There are two reasons for doing this. First, as a result of pressure brought to bear on publishers by OA advocates the majority of TA journals now permit authors to self-archive copies of their papers in their institutional repository. Known as Green OA, this practice ensures that copies of papers published in TA journals can nevertheless be made freely available on the Web.

However, since universities still need to pay subscriptions to access all the papers that have not been self-archived, Green OA is unlikely to have any substantial impact on the affordability problem, at least in the short term. It does, however, hold out the promise of solving the access problem.

Indeed, so far as access is concerned Green OA has a significant advantage over Gold OA, because if all researchers began self-archiving their papers it would be possible to make 100% of the global research output freely available on the Web practically overnight. By contrast, it would take a considerable amount of time and effort to convert all journals to Gold OA — even assuming that publishers agreed to the conversion.

However, in practice today only around 15% of research is being self-archived by authors. And while research institutions can require self-archiving, very few have yet introduced self-archiving mandates, and it is not at all clear yet whether the growth in mandates will accelerate in the near future.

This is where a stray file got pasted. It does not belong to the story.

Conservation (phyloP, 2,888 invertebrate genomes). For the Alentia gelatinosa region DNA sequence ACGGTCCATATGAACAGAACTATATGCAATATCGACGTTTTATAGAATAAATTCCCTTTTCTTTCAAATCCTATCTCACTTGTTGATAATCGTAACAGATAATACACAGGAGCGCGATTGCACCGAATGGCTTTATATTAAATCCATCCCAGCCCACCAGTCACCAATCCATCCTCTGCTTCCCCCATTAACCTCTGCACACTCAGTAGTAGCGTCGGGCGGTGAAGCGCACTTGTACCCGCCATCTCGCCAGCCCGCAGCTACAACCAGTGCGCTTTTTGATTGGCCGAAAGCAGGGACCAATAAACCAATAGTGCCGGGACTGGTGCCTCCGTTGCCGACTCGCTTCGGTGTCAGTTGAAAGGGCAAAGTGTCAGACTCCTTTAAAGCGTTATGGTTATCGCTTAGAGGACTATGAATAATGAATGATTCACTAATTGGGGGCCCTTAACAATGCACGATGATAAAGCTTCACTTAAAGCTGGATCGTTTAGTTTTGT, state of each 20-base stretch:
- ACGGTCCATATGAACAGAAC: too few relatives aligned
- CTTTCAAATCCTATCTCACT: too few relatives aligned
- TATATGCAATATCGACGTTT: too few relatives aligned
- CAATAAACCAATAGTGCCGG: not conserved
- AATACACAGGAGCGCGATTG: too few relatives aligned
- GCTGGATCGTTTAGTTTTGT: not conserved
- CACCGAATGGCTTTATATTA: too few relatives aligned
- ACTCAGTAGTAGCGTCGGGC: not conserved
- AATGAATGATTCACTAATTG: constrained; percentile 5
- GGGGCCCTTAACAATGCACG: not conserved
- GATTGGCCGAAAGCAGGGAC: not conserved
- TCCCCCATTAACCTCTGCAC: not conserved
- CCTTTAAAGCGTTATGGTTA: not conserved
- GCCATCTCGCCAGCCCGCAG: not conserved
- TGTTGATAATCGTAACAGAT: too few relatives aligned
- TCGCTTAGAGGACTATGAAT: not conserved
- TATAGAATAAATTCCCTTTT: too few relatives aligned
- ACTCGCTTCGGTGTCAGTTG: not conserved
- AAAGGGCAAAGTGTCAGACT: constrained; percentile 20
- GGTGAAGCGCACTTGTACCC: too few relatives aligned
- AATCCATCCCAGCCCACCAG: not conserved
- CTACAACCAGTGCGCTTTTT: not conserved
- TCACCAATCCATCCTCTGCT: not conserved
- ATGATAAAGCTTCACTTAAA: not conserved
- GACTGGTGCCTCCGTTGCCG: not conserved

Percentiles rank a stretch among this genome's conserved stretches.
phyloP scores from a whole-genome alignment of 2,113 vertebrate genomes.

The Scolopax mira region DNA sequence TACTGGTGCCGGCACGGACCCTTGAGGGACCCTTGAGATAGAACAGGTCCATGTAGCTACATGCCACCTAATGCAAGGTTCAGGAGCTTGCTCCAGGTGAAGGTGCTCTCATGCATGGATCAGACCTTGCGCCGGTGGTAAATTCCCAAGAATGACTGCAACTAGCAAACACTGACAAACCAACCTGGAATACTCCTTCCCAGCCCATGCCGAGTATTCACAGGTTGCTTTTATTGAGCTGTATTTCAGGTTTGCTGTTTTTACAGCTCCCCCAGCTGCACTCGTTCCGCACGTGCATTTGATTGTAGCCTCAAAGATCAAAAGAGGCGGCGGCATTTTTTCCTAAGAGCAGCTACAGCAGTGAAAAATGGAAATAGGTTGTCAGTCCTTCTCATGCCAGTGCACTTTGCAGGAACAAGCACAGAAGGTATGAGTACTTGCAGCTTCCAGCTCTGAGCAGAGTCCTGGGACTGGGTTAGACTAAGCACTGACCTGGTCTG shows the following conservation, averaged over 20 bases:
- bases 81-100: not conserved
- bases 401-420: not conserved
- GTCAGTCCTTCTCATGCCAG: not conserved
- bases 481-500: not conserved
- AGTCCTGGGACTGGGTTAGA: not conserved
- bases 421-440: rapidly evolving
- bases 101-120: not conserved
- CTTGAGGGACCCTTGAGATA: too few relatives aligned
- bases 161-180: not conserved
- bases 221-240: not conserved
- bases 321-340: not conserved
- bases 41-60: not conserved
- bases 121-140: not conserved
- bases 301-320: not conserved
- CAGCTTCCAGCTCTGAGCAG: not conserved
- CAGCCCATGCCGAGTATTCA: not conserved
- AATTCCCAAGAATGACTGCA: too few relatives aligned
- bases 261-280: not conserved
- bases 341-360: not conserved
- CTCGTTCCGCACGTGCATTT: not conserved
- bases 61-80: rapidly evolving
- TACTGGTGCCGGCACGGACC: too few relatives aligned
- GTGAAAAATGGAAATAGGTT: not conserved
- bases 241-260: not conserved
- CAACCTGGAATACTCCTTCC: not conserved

Moral hazard

What are the origins of the serials crisis? It is partly a consequence of a continuous growth in the number of journals, but mainly a result of price inflation, which appears to be endemic to the scholarly journal market.

Hyperinflation, argues Shieber is the result of "systemic dysfunctionalities" inherent to a subscription business model when applied to scholarly journals. As in insurance-based health markets, he says, it leads to moral hazard — "the phenomenon of overconsumption of a good by a consumer who is insulated from the good's cost".

In other words, he explains in PLoS Biology, "The 'consumers' of scholarly articles (the readers, typically faculty, students, and researchers at universities and other research institutions) are insulated from the cost of reading, that is, from the subscription fees paid by the institutions' research libraries."